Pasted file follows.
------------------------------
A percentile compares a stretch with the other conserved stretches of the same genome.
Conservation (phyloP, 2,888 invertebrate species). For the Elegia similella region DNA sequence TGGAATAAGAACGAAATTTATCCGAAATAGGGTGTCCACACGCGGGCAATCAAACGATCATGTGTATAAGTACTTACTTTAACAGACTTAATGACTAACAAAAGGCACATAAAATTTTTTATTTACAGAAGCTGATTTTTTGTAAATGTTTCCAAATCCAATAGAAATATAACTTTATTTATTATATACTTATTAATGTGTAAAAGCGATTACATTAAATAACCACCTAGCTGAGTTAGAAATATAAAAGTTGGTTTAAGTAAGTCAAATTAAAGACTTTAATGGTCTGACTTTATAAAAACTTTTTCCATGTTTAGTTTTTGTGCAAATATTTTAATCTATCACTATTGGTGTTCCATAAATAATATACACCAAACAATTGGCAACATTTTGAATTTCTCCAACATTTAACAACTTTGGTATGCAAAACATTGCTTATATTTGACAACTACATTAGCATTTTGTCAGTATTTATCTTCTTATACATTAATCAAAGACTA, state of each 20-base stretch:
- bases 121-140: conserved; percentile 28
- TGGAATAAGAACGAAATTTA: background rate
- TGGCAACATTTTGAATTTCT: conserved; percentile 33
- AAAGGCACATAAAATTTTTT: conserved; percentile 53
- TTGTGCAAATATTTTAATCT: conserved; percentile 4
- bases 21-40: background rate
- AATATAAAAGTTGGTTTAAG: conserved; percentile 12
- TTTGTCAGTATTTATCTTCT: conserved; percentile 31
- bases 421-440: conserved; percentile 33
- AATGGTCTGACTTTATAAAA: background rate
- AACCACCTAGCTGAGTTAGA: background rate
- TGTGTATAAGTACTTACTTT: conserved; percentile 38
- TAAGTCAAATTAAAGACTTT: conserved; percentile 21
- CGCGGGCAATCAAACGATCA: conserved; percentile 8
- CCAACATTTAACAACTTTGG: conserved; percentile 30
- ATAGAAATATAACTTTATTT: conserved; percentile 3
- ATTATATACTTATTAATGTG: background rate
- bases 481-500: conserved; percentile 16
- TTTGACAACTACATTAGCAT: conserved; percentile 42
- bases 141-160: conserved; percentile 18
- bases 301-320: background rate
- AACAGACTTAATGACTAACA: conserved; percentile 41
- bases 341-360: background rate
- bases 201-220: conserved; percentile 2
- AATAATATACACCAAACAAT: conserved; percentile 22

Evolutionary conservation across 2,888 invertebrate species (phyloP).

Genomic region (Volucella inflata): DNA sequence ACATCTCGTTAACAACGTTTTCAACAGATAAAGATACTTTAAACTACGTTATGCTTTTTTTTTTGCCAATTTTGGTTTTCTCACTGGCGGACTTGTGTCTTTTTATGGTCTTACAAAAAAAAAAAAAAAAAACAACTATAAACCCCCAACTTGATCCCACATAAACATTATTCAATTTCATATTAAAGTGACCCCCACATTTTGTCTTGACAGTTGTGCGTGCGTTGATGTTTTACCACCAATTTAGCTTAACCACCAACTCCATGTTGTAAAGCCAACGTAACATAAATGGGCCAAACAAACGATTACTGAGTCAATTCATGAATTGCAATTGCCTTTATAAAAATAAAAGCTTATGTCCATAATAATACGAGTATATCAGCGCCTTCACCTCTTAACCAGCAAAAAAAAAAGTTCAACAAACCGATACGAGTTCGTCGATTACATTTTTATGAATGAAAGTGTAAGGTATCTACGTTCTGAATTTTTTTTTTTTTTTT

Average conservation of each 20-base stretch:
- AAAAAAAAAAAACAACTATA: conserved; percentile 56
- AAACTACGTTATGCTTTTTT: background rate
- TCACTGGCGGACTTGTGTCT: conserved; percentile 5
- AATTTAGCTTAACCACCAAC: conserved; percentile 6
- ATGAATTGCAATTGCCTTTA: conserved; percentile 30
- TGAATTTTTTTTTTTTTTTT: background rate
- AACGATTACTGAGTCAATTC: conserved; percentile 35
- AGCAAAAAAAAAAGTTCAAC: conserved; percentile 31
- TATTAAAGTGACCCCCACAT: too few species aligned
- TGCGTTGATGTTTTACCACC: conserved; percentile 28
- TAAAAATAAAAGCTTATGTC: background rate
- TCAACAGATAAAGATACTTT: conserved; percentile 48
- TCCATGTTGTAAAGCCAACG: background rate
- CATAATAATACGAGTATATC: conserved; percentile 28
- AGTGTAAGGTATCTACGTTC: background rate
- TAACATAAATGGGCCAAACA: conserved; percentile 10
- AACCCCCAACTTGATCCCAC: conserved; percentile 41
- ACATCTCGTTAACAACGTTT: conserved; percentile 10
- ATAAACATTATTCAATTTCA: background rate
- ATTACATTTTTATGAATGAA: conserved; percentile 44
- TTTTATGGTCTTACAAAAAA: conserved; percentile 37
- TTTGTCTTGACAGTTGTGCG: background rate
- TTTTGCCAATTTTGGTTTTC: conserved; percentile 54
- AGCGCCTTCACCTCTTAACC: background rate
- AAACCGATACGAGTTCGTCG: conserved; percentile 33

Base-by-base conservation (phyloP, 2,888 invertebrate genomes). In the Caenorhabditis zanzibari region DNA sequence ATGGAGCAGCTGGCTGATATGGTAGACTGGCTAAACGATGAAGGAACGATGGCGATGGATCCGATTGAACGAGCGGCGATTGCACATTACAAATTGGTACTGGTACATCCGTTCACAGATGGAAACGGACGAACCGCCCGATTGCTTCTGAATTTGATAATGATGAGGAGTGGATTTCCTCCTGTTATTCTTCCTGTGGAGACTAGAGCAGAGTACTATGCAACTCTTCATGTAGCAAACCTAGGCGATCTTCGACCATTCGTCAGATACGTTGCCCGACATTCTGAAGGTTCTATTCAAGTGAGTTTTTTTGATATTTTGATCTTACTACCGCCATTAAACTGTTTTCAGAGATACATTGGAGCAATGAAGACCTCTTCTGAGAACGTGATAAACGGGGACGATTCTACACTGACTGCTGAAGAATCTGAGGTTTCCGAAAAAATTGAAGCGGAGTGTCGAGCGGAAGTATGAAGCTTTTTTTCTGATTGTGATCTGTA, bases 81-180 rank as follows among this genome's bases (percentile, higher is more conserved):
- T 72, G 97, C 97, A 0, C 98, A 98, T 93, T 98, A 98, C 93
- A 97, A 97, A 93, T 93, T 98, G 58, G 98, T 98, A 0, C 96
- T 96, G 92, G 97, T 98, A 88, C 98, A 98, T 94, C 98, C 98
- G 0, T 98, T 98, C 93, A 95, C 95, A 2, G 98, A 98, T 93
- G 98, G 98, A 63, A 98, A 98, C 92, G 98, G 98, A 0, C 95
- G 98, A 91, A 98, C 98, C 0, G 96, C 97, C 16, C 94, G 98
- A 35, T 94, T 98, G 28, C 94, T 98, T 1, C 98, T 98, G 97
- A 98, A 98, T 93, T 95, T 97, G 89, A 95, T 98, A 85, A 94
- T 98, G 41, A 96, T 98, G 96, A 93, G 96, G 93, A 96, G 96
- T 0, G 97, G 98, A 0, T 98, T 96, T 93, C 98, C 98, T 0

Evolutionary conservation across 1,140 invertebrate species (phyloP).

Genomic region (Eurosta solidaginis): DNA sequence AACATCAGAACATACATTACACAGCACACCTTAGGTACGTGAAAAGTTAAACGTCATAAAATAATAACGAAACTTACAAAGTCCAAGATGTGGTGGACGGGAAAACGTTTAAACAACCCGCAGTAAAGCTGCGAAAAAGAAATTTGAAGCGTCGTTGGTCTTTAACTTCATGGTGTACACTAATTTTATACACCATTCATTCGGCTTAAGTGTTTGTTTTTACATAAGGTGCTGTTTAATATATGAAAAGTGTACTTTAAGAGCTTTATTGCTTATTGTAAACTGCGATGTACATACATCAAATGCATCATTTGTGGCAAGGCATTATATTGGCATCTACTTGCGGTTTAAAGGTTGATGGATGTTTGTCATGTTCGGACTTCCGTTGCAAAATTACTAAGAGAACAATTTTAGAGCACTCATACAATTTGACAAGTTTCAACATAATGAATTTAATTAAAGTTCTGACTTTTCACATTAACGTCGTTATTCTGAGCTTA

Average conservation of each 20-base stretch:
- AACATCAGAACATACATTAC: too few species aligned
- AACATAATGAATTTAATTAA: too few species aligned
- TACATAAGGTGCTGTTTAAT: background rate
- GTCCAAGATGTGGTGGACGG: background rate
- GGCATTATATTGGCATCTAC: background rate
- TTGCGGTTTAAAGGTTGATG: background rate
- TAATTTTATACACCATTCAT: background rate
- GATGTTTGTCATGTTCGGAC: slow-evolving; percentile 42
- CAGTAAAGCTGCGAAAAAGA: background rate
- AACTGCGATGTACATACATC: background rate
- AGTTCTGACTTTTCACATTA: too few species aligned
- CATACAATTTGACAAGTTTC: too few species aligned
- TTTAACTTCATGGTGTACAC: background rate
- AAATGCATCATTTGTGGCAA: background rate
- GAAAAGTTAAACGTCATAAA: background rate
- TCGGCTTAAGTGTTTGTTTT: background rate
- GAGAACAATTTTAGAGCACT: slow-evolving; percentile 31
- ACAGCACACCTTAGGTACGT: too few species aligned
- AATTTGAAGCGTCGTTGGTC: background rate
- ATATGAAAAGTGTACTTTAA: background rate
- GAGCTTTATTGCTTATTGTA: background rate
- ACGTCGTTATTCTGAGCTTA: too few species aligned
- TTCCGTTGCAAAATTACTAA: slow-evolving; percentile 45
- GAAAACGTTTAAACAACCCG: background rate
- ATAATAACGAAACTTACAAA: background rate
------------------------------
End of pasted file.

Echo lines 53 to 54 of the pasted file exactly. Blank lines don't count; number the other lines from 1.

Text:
- TTTTGCCAATTTTGGTTTTC: conserved; percentile 54
- AGCGCCTTCACCTCTTAACC: background rate